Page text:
Tensors

A tensor of type (AKA valence) \({\left(m,n\right)}\) is defined to be an element of the tensor space

\(\displaystyle V_{m,n}\equiv\left(V\otimes\dotsb\left(m\:\textrm{times}\right)\dotsb\otimes V\right)\otimes\left(V^{*}\otimes\dotsb\left(n\:\textrm{times}\right)\dotsb\otimes V^{*}\right). \)

A pure tensor (AKA simple or decomposable tensor) of type \({\left(m,n\right)}\) is one that can be written as the tensor product of \({m}\) vectors and \({n}\) 1-forms; thus a general tensor is a sum of pure tensors. The integer \({\left(m+n\right)}\) is called the order (AKA degree, rank) of the tensor, while the tensor dimension is that of \({V}\). Vectors and 1-forms are then tensors of type \({\left(1,0\right)}\) and \({\left(0,1\right)}\). The rank (sometimes used to refer to the order) of a tensor is the minimum number of pure tensors required to express it as a sum. In “tensor language” vectors \({v\in V}\) are called contravariant vectors and 1-forms \({\varphi\in V^{*}}\) are called covariant vectors (AKA covectors). A tensor of type \({\left(k,0\right)}\) is then called a contravariant tensor, with covariant tensors being of type \({\left(0,k\right)}\), and other tensor types being called mixed tensors. Scalars can be considered tensors of type \({\left(0,0\right)}\).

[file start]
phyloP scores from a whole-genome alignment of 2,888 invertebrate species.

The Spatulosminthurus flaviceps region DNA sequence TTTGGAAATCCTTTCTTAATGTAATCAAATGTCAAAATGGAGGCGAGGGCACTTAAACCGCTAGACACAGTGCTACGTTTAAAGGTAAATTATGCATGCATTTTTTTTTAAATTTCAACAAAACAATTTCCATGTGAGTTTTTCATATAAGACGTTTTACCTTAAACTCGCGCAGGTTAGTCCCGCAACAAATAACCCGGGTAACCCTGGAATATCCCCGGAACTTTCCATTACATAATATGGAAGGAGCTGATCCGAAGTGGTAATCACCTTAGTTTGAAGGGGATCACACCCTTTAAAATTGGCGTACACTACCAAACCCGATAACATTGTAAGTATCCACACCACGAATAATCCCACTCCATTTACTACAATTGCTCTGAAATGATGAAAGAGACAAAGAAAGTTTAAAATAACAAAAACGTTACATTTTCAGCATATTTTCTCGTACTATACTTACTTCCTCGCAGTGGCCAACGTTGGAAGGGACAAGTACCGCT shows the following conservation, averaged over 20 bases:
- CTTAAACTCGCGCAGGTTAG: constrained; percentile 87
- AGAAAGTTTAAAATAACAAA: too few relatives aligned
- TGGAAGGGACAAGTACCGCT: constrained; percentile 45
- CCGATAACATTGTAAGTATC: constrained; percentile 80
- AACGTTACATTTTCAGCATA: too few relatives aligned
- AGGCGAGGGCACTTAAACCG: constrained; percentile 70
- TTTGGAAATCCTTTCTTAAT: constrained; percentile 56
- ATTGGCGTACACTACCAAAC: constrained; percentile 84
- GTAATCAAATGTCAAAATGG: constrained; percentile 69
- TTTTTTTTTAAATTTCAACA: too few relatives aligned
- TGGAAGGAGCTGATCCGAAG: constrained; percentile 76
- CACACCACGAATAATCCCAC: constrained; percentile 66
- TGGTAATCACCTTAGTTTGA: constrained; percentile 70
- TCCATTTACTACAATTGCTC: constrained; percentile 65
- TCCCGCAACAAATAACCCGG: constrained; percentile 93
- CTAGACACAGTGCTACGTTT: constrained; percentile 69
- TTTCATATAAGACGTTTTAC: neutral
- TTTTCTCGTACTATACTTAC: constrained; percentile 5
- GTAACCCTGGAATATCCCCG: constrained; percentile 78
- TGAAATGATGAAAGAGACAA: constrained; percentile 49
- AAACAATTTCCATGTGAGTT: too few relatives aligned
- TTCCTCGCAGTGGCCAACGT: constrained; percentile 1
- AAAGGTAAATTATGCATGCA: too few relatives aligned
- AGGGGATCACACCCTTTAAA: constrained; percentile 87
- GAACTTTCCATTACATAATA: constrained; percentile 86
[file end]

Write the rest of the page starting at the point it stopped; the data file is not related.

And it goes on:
Δ As noted above, the meanings of tensor rank and order are often swapped in the literature. Another potential source of confusion is that a mixed tensor is not the opposite of a pure tensor.

The infinite direct sum of the tensor spaces of every type forms an associative algebra. This algebra is sometimes called the “tensor algebra,” and “tensor” sometimes refers to the general elements of this algebra, in which case tensors as defined above are called homogeneous tensors. In this book, we will always use the term “tensor” to mean homogeneous tensor, and “tensor algebra” to mean the infinite direct sum of tensor powers, not including powers of the dual space.

An Illustrated Handbook